Uses based on scientific evidence These uses have been tested in humans or animals. Safety and effectiveness have not always been proven. Some of these conditions are potentially serious, and should be evaluated by a qualified healthcare provider. Grade* Constipation (laxative) Dried latex from the inner lining of aloe leaves has been used traditionally as a laxative taken by mouth. Although few studies have been conducted to assess this effect of aloe in humans, the laxative properties of aloe components such as aloin are well supported by scientific evidence. A combination herbal remedy containing aloe was found to be an effective laxative, although it is not clear if this effect was due to aloe or to other ingredients in the product. Further study is needed to establish dosing and to compare the effectiveness and safety of aloe with other commonly used laxatives. A Seborrheic dermatitis (seborrhea, dandruff) One study using 30% aloe lotion suggests effectiveness for treating seborrheic dermatitis when applied to the skin twice daily for 4-6 weeks. Further study is needed in this area before a strong recommendation can be made. B Psoriasis vulgaris Evidence from one human trial suggests that 0.5% extract from aloe in a hydrophilic cream is an effective treatment of psoriasis vulgaris. However, there may have been problems with the way this study was conducted. Additional research is needed in this area before a strong recommendation can be made. B Genital herpes Limited evidence from human studies suggests that 0.5% extract from Aloe vera in a hydrophilic cream may be an effective treatment of genital herpes in men (better than aloe gel or placebo). Although seemingly well designed, there may have been problems with the way these studies were conducted. Additional research is needed in this area before a strong recommendation can be made. B Skin burns Preliminary evidence suggests that aloe may be effective in promoting healing of mild to moderate skin burns. However, the existing studies are small and poor in quality, and therefore no clear conclusion can be drawn. Further study is needed in this area. C Radiation dermatitis Reports in the 1930s of topical aloe's beneficial effects on skin after radiation exposure lead to widespread use in skin products. Currently, aloe gel is sometimes recommended for radiation-induced dermatitis, although scientific evidence is lacking. Results from two human studies are inconclusive. C Canker sores (aphthous stomatitis) There is weak evidence from two studies that treatment of recurrent aphthous ulcers of the mouth with aloe gel may reduce pain and increase the amount of time between the appearance of new ulcers. Further study is needed before a recommendation can be made. C Diabetes (type 2) Laboratory studies show that aloe can stimulate insulin release from the pancreas and can lower blood glucose levels in mice. Results from two poorly conducted human trials suggest that oral aloe gel may be effective in lowering blood glucose levels, although a third, smaller study found no effect. More research is needed to explore the effectiveness and safety of aloe in diabetics. C HIV infection Acemannan, a component of aloe gel, has been shown in laboratory tests to have immune-stimulating and anti-viral activities. Results from early human studies are mixed, and due to weaknesses in the way these studies were designed, firm conclusions are not possible. Without further human trials, the evidence cannot be considered convincing either in favor or against this use of aloe. C Cancer prevention There is preliminary evidence from a small case-control study that oral aloe may reduce the risk of developing lung cancer. Further study is needed in this area to clarify if it is aloe itself or other factors that may cause this benefit. C Pressure ulcers One well-designed human trial found no benefit of topical acemannan hydrogel (a component of aloe gel) in the treatment of pressure ulcers. D Infected surgical wounds In one study, application of aloe gel to surgical wounds after abdominal surgery was found to prolong wound-healing time. Further study is needed, since wound healing is a popular use of topical aloe. Aloe cannot be recommended for application to infected surgical wounds at this time. D * Key to grades : A : Strong scientific evidence for this use; B : Good scientific evidence for this use;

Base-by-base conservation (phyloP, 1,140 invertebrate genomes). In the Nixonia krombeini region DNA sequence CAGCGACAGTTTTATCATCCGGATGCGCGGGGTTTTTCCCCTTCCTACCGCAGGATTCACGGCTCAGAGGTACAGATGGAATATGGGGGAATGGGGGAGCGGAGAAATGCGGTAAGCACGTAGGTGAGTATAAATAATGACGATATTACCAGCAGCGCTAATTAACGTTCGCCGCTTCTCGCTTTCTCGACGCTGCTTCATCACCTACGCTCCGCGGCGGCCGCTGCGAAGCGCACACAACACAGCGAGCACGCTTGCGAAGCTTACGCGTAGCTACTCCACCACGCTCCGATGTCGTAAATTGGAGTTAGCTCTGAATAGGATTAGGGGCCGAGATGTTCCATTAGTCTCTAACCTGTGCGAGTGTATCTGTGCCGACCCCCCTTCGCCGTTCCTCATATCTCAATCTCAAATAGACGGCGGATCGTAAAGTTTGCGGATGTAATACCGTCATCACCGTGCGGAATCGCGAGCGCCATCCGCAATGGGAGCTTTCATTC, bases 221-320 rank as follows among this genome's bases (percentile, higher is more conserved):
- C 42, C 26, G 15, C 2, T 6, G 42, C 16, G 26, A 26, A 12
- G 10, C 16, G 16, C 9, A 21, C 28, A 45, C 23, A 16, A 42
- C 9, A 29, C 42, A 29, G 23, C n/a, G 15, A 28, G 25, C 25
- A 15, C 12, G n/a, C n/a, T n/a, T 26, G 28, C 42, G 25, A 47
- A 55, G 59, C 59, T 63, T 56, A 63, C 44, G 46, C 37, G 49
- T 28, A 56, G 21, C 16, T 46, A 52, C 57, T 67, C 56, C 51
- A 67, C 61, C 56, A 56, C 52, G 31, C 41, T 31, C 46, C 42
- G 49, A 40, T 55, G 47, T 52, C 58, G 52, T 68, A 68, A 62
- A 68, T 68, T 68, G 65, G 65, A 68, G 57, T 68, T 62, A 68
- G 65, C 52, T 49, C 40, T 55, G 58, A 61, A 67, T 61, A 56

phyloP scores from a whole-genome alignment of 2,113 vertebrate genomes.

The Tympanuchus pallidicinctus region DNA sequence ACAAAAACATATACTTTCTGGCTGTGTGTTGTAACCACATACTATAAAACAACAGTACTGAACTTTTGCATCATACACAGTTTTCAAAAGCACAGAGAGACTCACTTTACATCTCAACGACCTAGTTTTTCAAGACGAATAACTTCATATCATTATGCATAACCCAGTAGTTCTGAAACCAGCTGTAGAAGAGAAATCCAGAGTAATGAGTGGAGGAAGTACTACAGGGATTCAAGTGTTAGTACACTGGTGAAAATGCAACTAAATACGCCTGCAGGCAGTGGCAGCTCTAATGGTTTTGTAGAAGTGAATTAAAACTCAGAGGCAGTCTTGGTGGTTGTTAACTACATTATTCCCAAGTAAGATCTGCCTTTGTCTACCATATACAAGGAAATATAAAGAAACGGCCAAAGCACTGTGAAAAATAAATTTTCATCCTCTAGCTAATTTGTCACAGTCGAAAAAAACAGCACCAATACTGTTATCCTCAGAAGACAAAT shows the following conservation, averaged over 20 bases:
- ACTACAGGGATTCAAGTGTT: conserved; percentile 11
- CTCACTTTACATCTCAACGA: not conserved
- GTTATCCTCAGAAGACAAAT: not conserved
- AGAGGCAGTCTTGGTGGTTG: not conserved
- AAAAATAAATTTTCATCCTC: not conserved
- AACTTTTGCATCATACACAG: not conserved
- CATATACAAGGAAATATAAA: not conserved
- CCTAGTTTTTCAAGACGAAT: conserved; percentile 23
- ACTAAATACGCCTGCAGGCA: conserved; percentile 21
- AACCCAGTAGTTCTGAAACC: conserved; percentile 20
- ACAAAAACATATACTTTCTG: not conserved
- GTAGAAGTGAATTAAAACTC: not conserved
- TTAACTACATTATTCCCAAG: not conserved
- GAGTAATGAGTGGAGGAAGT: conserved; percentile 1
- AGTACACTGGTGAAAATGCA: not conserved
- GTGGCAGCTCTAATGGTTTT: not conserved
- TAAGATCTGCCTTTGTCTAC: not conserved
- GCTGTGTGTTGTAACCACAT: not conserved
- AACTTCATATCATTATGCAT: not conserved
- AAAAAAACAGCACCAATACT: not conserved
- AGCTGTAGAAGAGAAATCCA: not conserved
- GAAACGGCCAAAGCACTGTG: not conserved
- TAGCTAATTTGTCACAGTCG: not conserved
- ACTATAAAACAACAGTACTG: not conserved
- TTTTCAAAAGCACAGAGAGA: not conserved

C : Unclear scientific evidence for this use; D : Fair scientific evidence against this use (it may not work);